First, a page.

3. Here are facts about sex and nipples: Male nipples can be just as sensitive as nipples in women, because both men and women have the same nerve bundles in the nipple. It's even possible for men to experience a nipple orgasm. Here's how to achieve it: Circle the pigmented portion of the nipple with your fingers or mouth until the nipple becomes hard, and then stimulate each nipple with gentle rubbing or slight pinching. "The harder the nipples become, the more sensitive they are to direct stimulation," Rodgers says. At this point, you can stimulate both nipples at the same time, and incorporate pulling and sucking on his nipples as well. "Much like the moment before a woman orgasms, don’t stop but don’t keep going full steam, either.
  4. Men can develop breasts. Dr. Cruise, a leading expert in gynecomastia, explains that the condition is when breasts become enlarged due to excess breast tissue, excess fat, or both. While breast tissue is both squishy and firm, breast fat tends to be flabby. The cause of gynecomastia is multifactorial," Dr. Zuckerman explains, but the excess breast tissue can be caused by a hormonal imbalance, pituitary tumor, anabolic steroids, among other causes. As far as male breast reduction, this is completely different than female breast reduction. In men, gynecomastia surgery reduces an enlarged breast using liposuction or cutting out excess skin, whereas female breast reduction surgery opts to remove excess volume and heaviness in breasts.
  5. Men can have accessory nipples. With male accessory nipples, doctors should check to make sure there's no cancer developing in them, as the accessory nipples contain actual breast tissue.


Not everyone thinks nipples are necessary. This is what Signe Dean says in ScienceAlert: They're pointless. Why do men and other male mammals have nipples if they don't feed their young? What's the point? When we think about traits from an evolutionary perspective, we often think in terms of 'What is this thing good for?' It turns out that the case of male nipples somewhat contradicts that very question. It's not necessarily a feature produced by evolution - instead, it's more like a feature that evolution didn't bother to get rid of, or possibly even couldn't. All mammal embryos - male and female - start out looking exactly the same, with potential to develop into either sex. After the first few weeks a gene called SRY kicks in, triggering the genetic switch that sends the embryo down the male development path.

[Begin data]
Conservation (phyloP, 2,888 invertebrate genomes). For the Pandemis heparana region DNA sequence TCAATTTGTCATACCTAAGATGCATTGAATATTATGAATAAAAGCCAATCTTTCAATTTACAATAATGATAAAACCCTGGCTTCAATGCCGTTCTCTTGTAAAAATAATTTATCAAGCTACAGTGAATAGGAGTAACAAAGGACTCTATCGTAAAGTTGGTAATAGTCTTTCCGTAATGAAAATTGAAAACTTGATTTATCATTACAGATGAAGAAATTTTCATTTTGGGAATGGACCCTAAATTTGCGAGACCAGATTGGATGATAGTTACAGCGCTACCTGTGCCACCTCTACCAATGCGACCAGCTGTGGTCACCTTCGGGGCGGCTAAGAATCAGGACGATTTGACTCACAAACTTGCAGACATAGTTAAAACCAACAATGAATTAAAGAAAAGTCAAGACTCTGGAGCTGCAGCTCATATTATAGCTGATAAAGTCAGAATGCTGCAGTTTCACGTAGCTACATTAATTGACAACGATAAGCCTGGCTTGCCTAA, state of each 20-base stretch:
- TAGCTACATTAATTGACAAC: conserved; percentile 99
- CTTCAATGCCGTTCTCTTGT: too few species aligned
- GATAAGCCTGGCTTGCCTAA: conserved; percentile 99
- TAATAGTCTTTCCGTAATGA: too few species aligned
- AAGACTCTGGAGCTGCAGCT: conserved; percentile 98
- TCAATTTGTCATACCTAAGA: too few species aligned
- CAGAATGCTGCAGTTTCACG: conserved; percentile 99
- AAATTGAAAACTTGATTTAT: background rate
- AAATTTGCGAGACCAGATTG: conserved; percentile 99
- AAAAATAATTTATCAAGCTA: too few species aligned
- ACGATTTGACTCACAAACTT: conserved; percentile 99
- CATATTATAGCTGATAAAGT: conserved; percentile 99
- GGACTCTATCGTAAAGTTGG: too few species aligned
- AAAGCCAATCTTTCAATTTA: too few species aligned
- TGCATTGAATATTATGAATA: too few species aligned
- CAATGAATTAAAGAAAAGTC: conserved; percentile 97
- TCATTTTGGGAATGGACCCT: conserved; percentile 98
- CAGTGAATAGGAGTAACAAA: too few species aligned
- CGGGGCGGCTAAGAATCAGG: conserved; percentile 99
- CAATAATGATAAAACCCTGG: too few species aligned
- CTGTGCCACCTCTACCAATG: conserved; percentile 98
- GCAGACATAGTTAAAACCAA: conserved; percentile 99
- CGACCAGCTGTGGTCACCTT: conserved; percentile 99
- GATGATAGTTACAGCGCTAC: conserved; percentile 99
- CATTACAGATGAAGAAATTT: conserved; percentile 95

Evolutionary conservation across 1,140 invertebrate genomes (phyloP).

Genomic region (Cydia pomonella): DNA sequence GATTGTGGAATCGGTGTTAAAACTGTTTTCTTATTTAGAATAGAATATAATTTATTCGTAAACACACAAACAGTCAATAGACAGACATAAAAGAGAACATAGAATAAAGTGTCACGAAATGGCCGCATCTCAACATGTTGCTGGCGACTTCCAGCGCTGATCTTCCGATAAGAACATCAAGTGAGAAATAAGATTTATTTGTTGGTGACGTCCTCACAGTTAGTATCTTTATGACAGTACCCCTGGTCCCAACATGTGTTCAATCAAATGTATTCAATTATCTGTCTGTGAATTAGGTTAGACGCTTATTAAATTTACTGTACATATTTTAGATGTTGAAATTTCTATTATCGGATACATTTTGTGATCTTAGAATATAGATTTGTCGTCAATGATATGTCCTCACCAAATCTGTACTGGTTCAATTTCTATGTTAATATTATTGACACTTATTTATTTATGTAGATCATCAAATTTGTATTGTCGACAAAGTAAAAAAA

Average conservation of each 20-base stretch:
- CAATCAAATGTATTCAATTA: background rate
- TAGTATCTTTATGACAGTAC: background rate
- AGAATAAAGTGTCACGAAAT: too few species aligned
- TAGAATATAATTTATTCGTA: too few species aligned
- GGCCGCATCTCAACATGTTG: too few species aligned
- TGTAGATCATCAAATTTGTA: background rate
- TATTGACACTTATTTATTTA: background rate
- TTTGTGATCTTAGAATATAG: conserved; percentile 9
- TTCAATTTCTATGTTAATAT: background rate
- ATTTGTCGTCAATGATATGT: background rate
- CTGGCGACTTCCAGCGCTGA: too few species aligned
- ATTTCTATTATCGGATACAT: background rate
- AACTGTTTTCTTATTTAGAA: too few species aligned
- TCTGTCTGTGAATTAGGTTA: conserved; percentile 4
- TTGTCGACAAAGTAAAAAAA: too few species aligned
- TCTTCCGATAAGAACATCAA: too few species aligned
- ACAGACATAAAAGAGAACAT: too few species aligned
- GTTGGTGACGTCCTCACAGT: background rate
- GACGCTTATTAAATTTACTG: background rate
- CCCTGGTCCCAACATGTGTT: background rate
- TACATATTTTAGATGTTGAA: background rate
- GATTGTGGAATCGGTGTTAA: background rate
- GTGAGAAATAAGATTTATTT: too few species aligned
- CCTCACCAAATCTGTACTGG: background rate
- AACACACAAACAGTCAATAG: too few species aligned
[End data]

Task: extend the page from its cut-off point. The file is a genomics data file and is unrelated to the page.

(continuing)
why do men have nipples



What about milk? Elise Andrew answers this question and more in IFLScience. 

  1. Men generally lack the necessary levels of prolactin to stimulate lactation and cannot produce milk.The answer comes down to timing of sex determination during embryonic development.
  2. Humans are mammals, which means they are warm-blooded, hairy vertebrates that breathe air and produce milk for babies.
  3. Up until genes on the Y-chromosome kick in after week 4 in development, however, male and female embryos develop identically. The primary formation of mammary glands and tissues are highly conserved across mammalian species and begin to form early in development, before the gender-specific processes take place.
  4. The embryo’s gonad appears around week 4 of development and is considered bipotential or indifferent, meaning that gender is not playing a role in development at that point.
  5. During week 8, germ cells start to undergo sex determination. Males will then secrete factors that block the development of female ducts and structures. Once the male embryo produces testosterone, the hormone can influence other sex-specific traits around the body.


    Men having nipples doesn’t really have any evolutionary advantage, but it usually doesn’t hurt anything either. As a result, the trait was never selected against. Developing those structures must also not be very energetically costly in the grand scheme of things. Most of the work with developing breast tissue and mammary gland function in females happens during puberty, while prolactin levels aren’t ramped up until pregnancy. Men account for less than 1% of all breast cancer cases, but it can happen. Risk factors include estrogen levels, obesity, alcohol consumption, and liver disease.

    In the BBC article “Future - Why Do Men Have Nipples?” we learn more about men and nipples. During the early stages of embryonic development we are generic, neither female or male. We are following a female blueprint until the testosterone kicks in. As far as animals go, male Dayak fruit bat produce milk - not certain whether they help feed the young.